We hope someone will take on this task of organizing the Christmas Craft Fair as many people seem to enjoy it.  But if no one does, then the Christmas season will go on without it, and still we will have the package stores and their customers.  Perhaps they could have musicians in front of their places of businesses, playing Christmas music.  At least if it weren't too cold or too rainy, which it has been.

Happy New Year!

Sunday, December 28, 2014

Library Fundraising

There is an article in today's Bellingham Herald about Ed, me, and our library fundraising work in Point Roberts.  It directs the reader to this blog, rather than to the fundraising blog, which is:

foprl.blogspot.com

so redirect to that blog, and sorry for the extra step.

Thursday, October 30, 2014

Following up on Wraps

The wrapped cars and boats and cottages have increased as the days go by, the leaves fall, and the people disappear.  They look well against the near steady gray skies as they exit through the border.  Bye!  See you in April.

Other kinds of wrapping are also going on.  Yesterday, Zoe the cat and I watched, from indoors through the window, a lovely little brown-gray squirrel working on her wrapping.  (She seems to be the only one of our last year's big assortment of squirrels--6 of them--who has survived the summer or who has not moved away.  We call her Pearl, although we don't know what her real name is.)

She first appeared outside the window with an apple, held by its stem in her teeth.  There are apples all over the place, so it doesn't surprise me to see any animal wandering through fooling with apples.  In fact, they should eat more of them.  But Pearl was not eating this apple.  She was barely able to carry it as it was about twice the size of her head (although squirrels do have quite small heads, but still...)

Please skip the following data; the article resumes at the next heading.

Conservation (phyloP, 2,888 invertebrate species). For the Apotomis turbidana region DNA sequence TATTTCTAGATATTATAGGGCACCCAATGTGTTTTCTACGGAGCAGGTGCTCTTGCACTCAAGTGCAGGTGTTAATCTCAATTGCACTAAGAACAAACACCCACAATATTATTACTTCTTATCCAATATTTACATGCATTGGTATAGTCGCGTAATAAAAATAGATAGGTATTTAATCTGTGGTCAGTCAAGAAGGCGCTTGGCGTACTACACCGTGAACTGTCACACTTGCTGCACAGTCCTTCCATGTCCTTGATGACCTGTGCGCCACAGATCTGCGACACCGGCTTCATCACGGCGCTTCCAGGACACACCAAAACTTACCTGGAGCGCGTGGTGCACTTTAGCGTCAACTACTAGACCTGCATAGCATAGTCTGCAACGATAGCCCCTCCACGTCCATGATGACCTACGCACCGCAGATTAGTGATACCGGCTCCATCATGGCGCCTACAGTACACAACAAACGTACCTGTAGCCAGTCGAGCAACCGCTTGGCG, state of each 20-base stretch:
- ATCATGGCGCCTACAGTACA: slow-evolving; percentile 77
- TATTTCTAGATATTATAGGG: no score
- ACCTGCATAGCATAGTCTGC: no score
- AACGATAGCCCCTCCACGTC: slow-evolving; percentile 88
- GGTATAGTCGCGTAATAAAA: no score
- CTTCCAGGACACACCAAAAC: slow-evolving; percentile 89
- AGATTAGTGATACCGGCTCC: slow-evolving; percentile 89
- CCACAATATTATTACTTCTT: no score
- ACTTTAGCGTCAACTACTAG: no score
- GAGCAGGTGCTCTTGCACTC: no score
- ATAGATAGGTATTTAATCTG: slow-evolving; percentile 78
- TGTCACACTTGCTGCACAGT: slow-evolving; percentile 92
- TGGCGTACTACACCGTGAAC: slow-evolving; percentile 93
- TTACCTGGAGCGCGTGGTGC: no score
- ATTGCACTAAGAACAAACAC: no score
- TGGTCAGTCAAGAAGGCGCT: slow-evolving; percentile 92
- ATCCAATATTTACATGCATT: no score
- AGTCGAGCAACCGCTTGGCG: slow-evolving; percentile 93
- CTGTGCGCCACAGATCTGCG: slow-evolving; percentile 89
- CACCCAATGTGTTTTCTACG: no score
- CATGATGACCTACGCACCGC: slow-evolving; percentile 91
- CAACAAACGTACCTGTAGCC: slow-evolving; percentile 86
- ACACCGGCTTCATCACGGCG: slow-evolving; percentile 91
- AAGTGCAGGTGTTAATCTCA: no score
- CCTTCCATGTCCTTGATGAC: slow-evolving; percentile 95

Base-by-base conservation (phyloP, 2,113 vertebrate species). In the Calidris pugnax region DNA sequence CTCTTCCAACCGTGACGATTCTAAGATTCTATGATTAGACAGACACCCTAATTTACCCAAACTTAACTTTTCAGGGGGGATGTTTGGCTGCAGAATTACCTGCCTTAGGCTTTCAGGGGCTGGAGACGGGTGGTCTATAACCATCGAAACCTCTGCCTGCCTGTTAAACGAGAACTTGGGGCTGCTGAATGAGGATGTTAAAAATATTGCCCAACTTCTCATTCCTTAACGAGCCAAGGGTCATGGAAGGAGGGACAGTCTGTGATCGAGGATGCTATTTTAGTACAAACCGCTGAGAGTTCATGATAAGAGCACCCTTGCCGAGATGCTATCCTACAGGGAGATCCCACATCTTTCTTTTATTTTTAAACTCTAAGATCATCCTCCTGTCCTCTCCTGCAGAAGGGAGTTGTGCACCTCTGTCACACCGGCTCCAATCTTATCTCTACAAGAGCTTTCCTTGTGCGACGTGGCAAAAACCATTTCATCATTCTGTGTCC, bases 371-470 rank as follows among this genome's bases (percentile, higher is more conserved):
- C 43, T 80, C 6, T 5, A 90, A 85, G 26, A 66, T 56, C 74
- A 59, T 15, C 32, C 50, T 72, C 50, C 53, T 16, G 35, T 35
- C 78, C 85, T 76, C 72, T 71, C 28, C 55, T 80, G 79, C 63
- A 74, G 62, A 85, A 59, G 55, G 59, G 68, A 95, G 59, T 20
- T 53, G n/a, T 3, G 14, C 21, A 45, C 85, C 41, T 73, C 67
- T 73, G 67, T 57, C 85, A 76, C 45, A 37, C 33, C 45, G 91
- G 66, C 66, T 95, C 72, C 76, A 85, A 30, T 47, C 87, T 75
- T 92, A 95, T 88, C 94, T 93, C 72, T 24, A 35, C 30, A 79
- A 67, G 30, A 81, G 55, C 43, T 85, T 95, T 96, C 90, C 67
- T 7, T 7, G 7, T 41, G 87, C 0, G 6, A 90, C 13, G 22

She dropped the apple under a giant fir tree outside our front door (surely first growth...15-20 feet in circumference) and started digging with her excellent fingers.  Watching her dig was really impressive: so fast, so sure, so focused.  Hard to believe she didn't actually have fingers, although for all I know it might be easier to dig with paws than with hands/fingers.  She dug the neat little hole, exactly the size of the apple and then picked it up and dropped it in the hole and then neatly covered it.  When she was finished, there was no sign of digging, no sign of apple.  And she moved off.



The apple is under the leaf, but the leaf fell, after Pearl buried the apple.  


Now, I've seen squirrels bury nuts before because we leave our English walnut tree product to the squirrels and they bury them all.  But I've never seen one bury an apple.  I've never seen any animal bury an apple.  They just eat them or they ignore them, but they don't bury them.  And I would think that the reason they don't is because they intuitively know that the apple is not going to last long if it's buried.  But maybe I'm wrong.  Maybe burying an apple is like putting it in a root cellar, keeping it cool; although, just sitting on the top of the ground it would stay cool.  I don't know.

I googled "squirrel burying apples" and got a lot of hits for people talking about squirrels, several of whom casually comment about squirrels burying nuts and apples, but nobody addressed the issue of the burial of apples as an effective storage device.  Google rarely fails, even if it leads me to something that is not true, but it almost always leads me to something.  Here, not so much.  So, I'm left watching each day the spot where the apple is buried to see if she comes back soon for it, before it becomes a decayed apple.

Although, considering how neatly she buried it, she could unbury it just as neatly and I would never know unless I happened to see the action.  So perhaps this will just remain a mystery of nature.  One more item in a large book.

Update: my excellent-gardener daughter reports to me that the squirrel is smarter than me (not too surprising, really, when it deals with squirrel work):  http://chestofbooks.com/gardening-horticulture/Gardener-Monthly-V23/Keeping-Apples.html#.VFKis_TF9U5